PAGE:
Table 1: Selected vascular risk factors.

When assessing genetic risk factors, we focused on the genes for apolipoprotein E (ApoE) and angiotensin-converting enzyme (ACE).

The gene for ApoE is found on chromosome 19q13.2 and has 3 major alleles, E2, E3 and E4. There are 6 genotypes depending on combination of these three alleles. The ApoE4 allele is the only confirmed genetic factor contributing to both early- and late-onset AD (Tables 2 and 3) [6].

  E2 E3 E4
patients (n=373) 5.23 70.64 24.13
controls (n=286) 10.49 78.32 11.19
OR 0.47 0.66 2.52

Table 2: Frequency of apolipoprotein E alleles (%).

  E2/E2 E2/E3 E3/E3 E2/E4 E3/E4 E4/E4
patients (n=373) 0.27 6.97 47.45 2.95 39.41 2.95
controls (n=286) 0.70 17.48 59.80 2.09 19.58 0.35
OR X X X 1.41 2.67 8.66
95% CI X X X 0.51–3.88 1.86–3.82 1.11–67.48
p-value X X X 0.62 0.0000 0.01

Table 3: Frequency of apolipoprotein E genotypes (%).

Among ACE genotypes, the I allele increased the risk of AD (OR 1.08; 95% CI 0.87–1.34) but so far, the difference is not significant (Tables 4 and 5). In both groups, the ID genotype was most frequent, accounting for 49% of cases and 57% of controls. The II genotype was observed in 22% of cases and in 17% of controls (marginal significant difference – OR 1.43; 95% CI 0.97-2.12).

  I D
patients (n=384) 47.14 52.86
controls (n=287) 45.12 54.88
OR 1.08 0.92
95% CI 0.87–1.34 0.74–1.14
p-value 0.472 0.472

Table 4: Frequency of angiotensin-converting enzyme alleles (%).

patients (n=384) 22.39 49.48 28.13
controls (n=287) 16.72 56.79 26.49
OR 1.43 0.75 1.09
95% CI 0.97–2.12 0.54–1.01 0.77–1.53

Table 5: Frequency of angiotensin-converting enzyme genotypes (%).


Lower education is associated with a higher risk of dementia [7,8]. Current research confirms that vascular diseases have strong association with the development of AD.

Cardiovascular and cerebrovascular diseases increase production and aggregation of pathological amyloid-β protein40-42 [9]. Patients suffering from clinically manifested stroke as well as silent brain infarction are at a significantly increased risk of AD [10,11]. In the presented pilot study, a higher incidence of CVD in the history of patients with AD was detected but the result was not statistically significant in comparison with controls.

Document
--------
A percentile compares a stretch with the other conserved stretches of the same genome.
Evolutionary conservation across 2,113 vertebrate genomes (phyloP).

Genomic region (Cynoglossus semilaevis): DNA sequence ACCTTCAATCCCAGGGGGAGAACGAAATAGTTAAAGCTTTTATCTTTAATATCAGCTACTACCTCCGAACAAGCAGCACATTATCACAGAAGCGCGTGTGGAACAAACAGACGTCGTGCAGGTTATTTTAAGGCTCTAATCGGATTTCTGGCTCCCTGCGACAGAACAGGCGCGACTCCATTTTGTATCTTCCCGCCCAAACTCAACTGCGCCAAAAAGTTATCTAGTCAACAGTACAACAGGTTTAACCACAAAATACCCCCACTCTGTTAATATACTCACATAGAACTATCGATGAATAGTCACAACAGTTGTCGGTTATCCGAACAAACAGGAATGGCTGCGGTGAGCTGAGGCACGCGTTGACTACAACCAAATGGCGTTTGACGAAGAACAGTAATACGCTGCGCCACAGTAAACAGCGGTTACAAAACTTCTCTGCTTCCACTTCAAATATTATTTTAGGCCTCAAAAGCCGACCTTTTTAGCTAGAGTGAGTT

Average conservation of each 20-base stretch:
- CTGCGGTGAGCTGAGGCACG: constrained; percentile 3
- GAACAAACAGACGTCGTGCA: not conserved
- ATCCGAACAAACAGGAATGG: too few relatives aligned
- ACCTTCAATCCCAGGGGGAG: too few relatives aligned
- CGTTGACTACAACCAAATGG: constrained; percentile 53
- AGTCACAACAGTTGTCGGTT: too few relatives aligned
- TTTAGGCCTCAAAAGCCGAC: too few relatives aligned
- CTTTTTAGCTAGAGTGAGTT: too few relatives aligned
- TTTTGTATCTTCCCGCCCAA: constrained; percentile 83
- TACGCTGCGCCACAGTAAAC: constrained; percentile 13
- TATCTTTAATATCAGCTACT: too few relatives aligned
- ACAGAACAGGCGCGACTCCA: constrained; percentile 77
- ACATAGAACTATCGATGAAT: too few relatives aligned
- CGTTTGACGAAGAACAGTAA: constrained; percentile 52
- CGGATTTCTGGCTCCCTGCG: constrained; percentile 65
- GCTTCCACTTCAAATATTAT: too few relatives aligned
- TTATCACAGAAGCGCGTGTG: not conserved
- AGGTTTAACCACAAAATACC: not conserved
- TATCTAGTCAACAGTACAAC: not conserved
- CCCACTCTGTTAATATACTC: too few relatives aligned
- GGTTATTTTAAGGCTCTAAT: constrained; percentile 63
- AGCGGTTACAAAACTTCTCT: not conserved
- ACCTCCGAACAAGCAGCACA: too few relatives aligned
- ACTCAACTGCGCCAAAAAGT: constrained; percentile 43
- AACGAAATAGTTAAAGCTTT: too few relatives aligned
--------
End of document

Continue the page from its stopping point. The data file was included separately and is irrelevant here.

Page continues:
As far as diabetes mellitus is concerned, no positive association was found in the presented study. Surprisingly, an inverse association was observed. In a Canadian study from Dalhousie University, the relationship between diabetes and AD was also not found [12]

Similar to CVD, hypertension is a frequent condition of the elderly. A higher risk of AD was found in subjects having systolic blood pressure over 160 mmHg [13].

Some observational studies stated that increased blood pressure in middle-aged persons may lead to the development of AD in old age [14,15].

Some studies with a shorter follow-up (less than 3 years) found no or an inverse association between hypertension and development of AD [16]. This was actually the case of the presented study. Some studies even state hypotension as a risk factor for AD [17].

It is known that the ApoE4 allele is the only confirmed genetic factor contributing to both early- and late-onset AD. This strong association between the ApoE4 allele and AD was also confirmed in the presented study, making it a possible diagnostic marker of AD before full clinical development of the disease.

Some studies showedan association between I/D ACE polymorphism and AD [18].

In the presented study only marginal statistical significance was found. When the final results are evaluated based on the complete group of 800 cases and 800 controls, the situation will be much clearer.


More patients with AD had CVD in their history than controls but the difference was not significant. Diabetes, stroke and hypertension were inversely related to AD; this is in contrast with some other published results. In case of hypertension, the inverse association was statistically significant. The same finding was published by some other researchers [16].

Relationship between the ApoE4 allele and AD was confirmed in the presented paper with high statistical significance which makes it a potential diagnostic marker for AD. In the ACE gene, there was only a marginal association between the I allele presence and a higher risk of AD development.

AD is a serious problem all over the world. It is necessary to study all possible risk factors as their knowledge and detection may contribute to prevention of this condition.


Supported by the Czech Ministry of Health grant project no. NT11152-6/2010.